A few years ago, one of two silver soup tureens ordered by Thomas Gibbons in 1810 came on the market, after remaining for nearly two centuries in the possession of his descendants.
Revisiting Harvard’s Philosophy Chamber.
Introducing a new monthly column for aficionados of ceramics and glass.
With its tenderly human tableaux painted on a golden background, the St. John Altarpiece, attributed to Francescuccio Ghissi (active 1359–1374), was a gem of Italian art at the dawn of the Renaissance. But at some point in the nineteenth or early twentieth century, the altarpiece was sawn apart to separate its nine constituent panels.
The Museum of the American Revolution in Philadelphia opened on April 19th.
An adventurous photographer and a Midwestern librarian—trailblazers both.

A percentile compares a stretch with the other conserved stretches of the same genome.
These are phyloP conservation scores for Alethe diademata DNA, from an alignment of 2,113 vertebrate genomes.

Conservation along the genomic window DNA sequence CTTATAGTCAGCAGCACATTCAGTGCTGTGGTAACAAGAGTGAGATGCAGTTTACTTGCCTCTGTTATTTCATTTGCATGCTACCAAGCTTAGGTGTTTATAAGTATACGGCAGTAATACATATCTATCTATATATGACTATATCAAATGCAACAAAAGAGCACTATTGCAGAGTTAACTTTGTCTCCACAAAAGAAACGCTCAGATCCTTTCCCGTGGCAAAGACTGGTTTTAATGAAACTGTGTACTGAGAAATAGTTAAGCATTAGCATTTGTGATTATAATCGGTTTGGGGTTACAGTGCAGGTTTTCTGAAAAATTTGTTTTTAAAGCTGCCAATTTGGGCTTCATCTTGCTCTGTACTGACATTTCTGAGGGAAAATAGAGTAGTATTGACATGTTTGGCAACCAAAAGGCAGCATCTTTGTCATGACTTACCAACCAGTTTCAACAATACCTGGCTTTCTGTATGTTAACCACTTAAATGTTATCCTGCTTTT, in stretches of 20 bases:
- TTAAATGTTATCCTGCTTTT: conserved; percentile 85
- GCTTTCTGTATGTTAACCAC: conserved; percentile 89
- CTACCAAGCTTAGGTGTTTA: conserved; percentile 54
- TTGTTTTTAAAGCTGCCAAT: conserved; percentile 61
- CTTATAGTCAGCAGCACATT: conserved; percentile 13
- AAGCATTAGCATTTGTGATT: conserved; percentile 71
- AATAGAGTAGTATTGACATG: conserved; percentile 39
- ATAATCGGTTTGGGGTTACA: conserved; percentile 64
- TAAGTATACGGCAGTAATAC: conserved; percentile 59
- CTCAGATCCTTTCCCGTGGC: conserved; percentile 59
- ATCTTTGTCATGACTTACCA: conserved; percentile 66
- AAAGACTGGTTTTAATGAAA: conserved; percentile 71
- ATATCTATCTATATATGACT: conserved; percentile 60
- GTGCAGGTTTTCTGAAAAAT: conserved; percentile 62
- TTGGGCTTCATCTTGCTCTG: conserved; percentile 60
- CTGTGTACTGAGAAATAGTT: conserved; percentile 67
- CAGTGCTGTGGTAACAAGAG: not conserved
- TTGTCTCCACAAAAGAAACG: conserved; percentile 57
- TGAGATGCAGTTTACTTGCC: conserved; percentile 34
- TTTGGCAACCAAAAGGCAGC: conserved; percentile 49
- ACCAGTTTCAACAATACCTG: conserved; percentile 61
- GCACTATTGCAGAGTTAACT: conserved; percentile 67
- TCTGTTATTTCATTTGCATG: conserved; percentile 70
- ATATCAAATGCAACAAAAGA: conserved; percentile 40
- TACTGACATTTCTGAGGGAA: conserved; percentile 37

The seventh edition of Dispatches, a new sporadical email newsletter about the arts of the past as they live in the present day by Elizabeth Pochoda, Advisory Editor, The Magazine ANTIQUES.
These tiny triumphs speak to human ingenuity, boundless reservoirs of patience, and painstaking craftsmanship in efforts where the slightest error will ruin the whole.
Andrew Jackson and three Philadelphia cabinetmakers.
The third edition of Dispatches, a new sporadical email newsletter about the arts of the past as they live in the present day by Elizabeth Pochoda, Advisory Editor, The Magazine ANTIQUES.